Microsoft Corporation on Monday said it is widening access to hugely popular software from OpenAI, a start-up it is backing whose futuristic ChatGPT chatbot has captivated Silicon Valley, Reuters reported.
The start-up's tech, which it so far has previewed to its cloud-computing customers in a program it called the Azure OpenAI Service, was now generally available, a distinction that's expected to bring a flood of new usage, said the company.
The development comes as Microsoft is looking to add a $1 billion stake in OpenAI as announced in 2019, the report added.
OpenAI gained popularity following the release of ChatGPT in November, a text-based chatbot that can draft prose, poetry or even computer code on command. ChatGPT is powered by generative artificial intelligence (AI), which conjures new content after training on vast amounts of data, tech that Microsoft is letting more customers apply to use.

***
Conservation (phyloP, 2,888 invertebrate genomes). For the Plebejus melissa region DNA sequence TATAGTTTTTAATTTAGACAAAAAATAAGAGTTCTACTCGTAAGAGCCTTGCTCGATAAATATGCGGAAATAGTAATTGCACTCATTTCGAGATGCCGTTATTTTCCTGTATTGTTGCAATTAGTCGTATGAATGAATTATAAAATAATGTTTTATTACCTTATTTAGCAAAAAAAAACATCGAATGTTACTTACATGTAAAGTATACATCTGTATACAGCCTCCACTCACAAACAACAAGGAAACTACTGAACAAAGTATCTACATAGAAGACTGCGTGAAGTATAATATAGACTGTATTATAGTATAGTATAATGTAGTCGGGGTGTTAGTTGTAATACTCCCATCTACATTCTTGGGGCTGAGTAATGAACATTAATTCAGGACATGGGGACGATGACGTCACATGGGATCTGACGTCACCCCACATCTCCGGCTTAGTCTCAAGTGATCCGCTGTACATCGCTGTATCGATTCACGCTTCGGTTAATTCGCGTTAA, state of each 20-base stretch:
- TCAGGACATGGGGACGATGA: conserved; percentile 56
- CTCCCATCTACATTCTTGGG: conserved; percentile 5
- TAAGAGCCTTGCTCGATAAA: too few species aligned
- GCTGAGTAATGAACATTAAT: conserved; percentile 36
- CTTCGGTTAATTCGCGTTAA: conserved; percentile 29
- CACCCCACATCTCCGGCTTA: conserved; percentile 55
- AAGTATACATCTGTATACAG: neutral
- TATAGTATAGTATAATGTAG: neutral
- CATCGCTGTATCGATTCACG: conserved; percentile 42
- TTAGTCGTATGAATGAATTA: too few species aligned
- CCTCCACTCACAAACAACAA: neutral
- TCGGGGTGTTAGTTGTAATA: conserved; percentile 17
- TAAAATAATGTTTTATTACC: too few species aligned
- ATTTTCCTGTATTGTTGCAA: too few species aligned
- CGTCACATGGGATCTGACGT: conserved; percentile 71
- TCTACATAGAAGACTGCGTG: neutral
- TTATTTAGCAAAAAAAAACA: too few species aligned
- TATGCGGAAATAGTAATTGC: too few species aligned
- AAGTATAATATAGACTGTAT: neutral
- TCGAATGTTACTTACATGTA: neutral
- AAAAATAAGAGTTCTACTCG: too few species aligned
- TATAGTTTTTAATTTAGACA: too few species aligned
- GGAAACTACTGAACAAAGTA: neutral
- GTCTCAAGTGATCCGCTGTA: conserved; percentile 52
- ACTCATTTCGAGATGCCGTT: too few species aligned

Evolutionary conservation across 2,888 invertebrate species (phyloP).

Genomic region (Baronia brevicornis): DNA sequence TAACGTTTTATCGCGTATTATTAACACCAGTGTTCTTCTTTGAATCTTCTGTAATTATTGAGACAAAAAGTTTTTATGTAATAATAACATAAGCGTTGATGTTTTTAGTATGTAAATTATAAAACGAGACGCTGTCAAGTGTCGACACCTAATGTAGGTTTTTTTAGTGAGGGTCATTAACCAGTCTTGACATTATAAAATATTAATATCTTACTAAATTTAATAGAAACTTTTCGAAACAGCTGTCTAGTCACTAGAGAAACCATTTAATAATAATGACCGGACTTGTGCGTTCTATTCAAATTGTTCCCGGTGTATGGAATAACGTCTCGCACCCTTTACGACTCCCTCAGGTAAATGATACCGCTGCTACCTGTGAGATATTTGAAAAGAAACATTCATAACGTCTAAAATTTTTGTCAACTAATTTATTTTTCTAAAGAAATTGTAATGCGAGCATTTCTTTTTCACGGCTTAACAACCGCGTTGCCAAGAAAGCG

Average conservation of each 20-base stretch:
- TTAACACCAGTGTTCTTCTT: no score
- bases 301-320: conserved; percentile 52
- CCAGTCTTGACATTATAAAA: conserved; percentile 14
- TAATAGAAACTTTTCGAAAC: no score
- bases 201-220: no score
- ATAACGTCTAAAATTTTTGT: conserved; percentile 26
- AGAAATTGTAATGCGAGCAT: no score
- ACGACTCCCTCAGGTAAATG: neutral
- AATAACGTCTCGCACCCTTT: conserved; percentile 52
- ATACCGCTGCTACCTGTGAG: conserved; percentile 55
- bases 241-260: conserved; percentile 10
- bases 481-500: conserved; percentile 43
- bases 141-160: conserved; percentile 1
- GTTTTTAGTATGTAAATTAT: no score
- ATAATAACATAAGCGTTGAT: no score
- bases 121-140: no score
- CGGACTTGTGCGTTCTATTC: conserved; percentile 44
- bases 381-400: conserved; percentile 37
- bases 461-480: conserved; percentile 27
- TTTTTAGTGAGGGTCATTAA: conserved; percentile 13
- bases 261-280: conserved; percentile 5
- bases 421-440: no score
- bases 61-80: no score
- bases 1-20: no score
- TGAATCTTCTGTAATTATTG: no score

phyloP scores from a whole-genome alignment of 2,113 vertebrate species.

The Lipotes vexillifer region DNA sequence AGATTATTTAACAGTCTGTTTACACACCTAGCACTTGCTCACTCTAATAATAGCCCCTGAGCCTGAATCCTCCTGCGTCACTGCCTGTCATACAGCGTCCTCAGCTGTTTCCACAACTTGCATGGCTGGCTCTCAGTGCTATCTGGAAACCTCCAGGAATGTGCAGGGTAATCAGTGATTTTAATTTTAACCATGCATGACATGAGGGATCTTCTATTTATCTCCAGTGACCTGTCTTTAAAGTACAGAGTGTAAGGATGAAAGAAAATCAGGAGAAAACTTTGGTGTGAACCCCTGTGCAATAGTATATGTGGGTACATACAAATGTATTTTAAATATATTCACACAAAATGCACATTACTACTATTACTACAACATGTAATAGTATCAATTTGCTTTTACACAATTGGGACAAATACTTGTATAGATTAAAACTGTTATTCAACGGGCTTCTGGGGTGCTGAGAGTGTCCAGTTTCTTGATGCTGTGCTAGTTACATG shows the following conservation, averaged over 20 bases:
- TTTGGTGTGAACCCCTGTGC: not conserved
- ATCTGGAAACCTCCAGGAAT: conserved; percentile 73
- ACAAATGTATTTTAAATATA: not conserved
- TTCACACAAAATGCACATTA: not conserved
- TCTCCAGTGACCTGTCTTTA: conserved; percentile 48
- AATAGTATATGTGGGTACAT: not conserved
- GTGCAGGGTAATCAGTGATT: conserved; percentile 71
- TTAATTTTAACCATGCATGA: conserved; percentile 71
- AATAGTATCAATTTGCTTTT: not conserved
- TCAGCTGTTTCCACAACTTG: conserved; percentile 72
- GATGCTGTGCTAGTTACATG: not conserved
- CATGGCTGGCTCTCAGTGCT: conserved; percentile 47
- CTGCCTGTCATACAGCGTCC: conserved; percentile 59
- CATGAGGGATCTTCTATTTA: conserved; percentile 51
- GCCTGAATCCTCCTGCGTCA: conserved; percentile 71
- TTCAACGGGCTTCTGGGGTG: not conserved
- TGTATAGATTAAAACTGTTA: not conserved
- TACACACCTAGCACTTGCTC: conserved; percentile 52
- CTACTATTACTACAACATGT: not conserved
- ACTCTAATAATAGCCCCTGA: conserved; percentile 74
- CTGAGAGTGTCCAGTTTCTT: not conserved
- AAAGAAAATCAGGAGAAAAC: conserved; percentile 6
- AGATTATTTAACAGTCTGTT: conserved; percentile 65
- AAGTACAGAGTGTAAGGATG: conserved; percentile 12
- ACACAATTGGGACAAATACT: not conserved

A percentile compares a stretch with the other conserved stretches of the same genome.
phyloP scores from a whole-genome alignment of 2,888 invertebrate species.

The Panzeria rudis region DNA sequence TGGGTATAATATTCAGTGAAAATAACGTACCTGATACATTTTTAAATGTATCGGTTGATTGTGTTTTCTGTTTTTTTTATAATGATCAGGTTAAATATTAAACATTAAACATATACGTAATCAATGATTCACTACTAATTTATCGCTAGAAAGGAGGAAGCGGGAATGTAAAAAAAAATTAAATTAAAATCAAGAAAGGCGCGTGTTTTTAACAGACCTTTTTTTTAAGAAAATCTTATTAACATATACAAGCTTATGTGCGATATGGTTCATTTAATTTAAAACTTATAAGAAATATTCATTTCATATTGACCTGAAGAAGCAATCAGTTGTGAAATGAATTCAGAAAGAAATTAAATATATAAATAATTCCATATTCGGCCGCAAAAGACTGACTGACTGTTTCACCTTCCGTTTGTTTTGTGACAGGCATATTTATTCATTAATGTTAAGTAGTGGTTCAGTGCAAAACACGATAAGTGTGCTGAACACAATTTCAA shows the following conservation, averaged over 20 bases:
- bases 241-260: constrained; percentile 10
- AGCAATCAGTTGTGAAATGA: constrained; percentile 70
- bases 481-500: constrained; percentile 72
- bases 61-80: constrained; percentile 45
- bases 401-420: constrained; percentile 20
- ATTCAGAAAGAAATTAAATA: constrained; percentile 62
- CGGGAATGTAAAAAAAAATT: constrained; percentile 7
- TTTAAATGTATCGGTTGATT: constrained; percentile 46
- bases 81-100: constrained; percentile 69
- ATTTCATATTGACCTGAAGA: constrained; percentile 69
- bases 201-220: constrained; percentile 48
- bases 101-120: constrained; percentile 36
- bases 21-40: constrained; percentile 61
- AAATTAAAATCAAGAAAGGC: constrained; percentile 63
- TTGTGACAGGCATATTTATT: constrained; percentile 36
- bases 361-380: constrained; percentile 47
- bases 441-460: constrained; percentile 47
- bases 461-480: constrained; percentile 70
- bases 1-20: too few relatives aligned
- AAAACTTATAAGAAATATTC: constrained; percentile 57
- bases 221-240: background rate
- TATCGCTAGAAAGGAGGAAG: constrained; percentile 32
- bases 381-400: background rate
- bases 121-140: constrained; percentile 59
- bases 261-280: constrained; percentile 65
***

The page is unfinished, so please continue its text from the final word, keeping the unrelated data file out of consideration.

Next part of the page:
ChatGPT itself, not just its underlying tech, will soon be available via Microsoft's cloud, Microsoft revealed in a blog post.
The company is vetting customers' applications to mitigate potential abuse of the software, and its filters can screen for harmful content users might input or the tech might produce, Microsoft added.
The business potential of such software has reportedly garnered massive venture-capital investment in start-ups producing it, at a time funding has otherwise dried up. Already, some companies have used the tech to create marketing content or demonstrate how they could negotiate a cable bill.